OpenAI GPT-2 is amazing

OpenAI GPT-2 is amazing

This week I’ve finally gotten around to research (play with) OpenAI’s groundbreaking language model GPT-2 using

What is OpenAI?

OpenAI is an AI research organization founded by Elon Musk in January 2016 to explore, develop, and deploy technology for the benefit of humanity. It’s headquartered in San Francisco, with headquarters in Mountain View, California.

And GPT-2?

OpenAI recently unveiled a language model called GPT-2 that, given some input text, predicts the coming sentences. GPT-2 also supports the idea of the “Grammar of Reasoning” (GRR), in which the model attempts to extract sentences that would make the most intuitive sense, in terms of human understanding. For example, if you input “the dog ate the cat” and the model predicts “dogs eat cats”, the GRR system would make that sentence as the most probable result. The problem is that even though GRR is very good at answering the question, its predictions are still highly contingent. For example, it is still possible to be a cat-eating dog, and then someone else who doesn’t eat cats can still eat your dog, but the GRR system would not make such a mistake for the second sentence.

GPT-2 uses an adaptive model to learn the most relevant concepts to solve complex problems. This is accomplished by using the most relevant words as words, rather than the least relevant words. The model is adaptive to the structure of the content being analyzed.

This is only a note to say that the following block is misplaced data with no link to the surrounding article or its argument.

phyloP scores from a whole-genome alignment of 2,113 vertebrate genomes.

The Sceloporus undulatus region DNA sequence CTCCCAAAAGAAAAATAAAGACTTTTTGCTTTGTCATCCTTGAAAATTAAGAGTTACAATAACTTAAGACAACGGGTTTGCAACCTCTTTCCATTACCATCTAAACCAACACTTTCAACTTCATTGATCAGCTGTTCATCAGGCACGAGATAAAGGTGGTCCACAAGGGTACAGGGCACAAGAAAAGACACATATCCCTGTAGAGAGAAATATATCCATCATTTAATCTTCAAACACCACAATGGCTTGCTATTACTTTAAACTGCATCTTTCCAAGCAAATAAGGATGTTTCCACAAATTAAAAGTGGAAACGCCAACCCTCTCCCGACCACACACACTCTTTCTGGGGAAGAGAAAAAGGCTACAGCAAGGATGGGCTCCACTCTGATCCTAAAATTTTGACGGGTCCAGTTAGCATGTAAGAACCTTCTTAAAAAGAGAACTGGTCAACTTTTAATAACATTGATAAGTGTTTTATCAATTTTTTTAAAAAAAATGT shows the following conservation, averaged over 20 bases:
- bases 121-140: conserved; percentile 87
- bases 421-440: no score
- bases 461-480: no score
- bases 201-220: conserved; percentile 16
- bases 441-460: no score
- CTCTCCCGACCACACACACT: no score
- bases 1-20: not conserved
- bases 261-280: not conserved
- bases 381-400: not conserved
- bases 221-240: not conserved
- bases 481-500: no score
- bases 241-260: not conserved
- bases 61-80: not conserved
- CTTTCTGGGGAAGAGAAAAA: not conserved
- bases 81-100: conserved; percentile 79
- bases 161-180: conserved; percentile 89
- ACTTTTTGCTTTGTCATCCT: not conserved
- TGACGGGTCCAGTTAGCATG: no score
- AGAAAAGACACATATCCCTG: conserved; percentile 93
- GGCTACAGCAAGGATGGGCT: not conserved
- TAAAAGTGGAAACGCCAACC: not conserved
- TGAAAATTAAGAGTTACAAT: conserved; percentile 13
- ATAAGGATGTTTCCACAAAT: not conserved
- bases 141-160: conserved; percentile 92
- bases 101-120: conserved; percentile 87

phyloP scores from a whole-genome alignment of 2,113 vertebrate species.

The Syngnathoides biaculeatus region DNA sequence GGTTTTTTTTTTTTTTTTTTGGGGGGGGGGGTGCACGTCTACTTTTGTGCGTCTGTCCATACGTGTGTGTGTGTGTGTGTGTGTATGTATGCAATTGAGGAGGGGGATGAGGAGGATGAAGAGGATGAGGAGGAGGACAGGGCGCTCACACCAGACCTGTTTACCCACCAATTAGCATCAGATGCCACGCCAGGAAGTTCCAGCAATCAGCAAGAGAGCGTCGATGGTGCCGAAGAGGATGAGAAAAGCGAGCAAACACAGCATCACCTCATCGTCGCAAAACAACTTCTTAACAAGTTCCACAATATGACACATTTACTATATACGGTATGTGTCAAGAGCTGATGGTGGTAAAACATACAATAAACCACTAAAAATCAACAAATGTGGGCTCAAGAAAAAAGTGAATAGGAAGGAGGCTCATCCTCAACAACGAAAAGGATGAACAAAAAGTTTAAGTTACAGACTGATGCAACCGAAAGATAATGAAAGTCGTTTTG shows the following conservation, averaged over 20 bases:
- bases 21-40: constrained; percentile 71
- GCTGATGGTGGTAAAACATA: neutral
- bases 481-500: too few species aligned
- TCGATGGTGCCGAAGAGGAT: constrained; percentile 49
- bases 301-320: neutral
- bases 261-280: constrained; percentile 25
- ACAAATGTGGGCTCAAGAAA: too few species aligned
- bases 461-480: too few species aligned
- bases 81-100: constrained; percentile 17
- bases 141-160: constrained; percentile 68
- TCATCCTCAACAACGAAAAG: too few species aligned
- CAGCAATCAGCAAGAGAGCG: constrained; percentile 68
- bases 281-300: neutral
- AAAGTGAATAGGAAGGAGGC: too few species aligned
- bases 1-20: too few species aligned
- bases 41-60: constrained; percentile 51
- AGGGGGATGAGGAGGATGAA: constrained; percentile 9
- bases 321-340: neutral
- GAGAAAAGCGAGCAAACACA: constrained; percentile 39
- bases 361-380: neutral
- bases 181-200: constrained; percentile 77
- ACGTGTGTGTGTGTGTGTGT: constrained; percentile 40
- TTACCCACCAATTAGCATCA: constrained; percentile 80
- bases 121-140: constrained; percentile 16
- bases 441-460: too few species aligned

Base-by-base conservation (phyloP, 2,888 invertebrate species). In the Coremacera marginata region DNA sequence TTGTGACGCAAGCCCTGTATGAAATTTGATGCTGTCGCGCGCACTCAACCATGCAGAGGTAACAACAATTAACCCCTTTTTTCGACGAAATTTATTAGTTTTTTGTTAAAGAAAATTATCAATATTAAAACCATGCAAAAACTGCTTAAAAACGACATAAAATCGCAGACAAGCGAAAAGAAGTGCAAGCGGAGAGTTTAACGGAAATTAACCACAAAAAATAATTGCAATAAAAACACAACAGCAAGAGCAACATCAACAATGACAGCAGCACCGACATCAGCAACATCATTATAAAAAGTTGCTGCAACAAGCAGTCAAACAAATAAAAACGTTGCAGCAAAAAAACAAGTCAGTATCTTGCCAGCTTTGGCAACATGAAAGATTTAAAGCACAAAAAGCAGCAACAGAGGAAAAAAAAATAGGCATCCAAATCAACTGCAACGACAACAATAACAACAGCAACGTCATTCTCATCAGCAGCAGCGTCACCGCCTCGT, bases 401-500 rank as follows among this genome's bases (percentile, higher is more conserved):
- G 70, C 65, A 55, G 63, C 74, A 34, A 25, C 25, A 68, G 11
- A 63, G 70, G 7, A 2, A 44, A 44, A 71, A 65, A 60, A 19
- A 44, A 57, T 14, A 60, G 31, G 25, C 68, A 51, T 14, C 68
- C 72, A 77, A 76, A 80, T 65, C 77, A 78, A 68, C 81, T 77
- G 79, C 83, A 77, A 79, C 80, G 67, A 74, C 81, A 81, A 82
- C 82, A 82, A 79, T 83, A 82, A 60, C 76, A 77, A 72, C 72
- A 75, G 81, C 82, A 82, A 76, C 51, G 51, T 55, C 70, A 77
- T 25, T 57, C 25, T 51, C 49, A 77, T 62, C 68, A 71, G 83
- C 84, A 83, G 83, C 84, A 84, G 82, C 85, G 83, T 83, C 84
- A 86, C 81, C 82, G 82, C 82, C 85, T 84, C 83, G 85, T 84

How does it work?

There are several components involved in GPT. GPT uses a deep learning based model to understand a large vocabulary.

The model consists of a neural network, which is composed of multiple layers. Each layer is a separate layer that processes a different input word. GPT uses two neural network layers for each of the following steps:

First, each layer learns to recognize a particular word. The layers for both input and target are trained together to improve the model’s performance over time.

Second, the neural networks are used to predict the target word for the current context. To do this, the first neural network is used to learn about the target word. The target is then used to select a second neural network layer, which is used to predict the word that is closest to the current context.

Is the model too powerful?

This is a good question to ask, but it should be taken with a grain of salt. In fact, the GPT-2 is actually quite limited in the way it learns the most relevant concepts. This is in part due to its learning model being a probabilistic algorithm that assumes a model of the world as a probabilistic system. This model is an attempt to describe all the possible states of the world, but the way it learns these states is by taking into account the best model for each state and comparing to that.

A GPT-2 surprise


This entire blogpost above has been generated by OpenAI’s GPT-2. I’ve only given the first sentence and the four headers as input. After that I’ve let GPT-2 fill in the blanks (of course I’ve cherry-picked here). The quality is amazing and I’m pretty sure there are people that made it this far… and had no clue that what they’ve been reading was 100% generated by a machine.

Be sure to play around with it at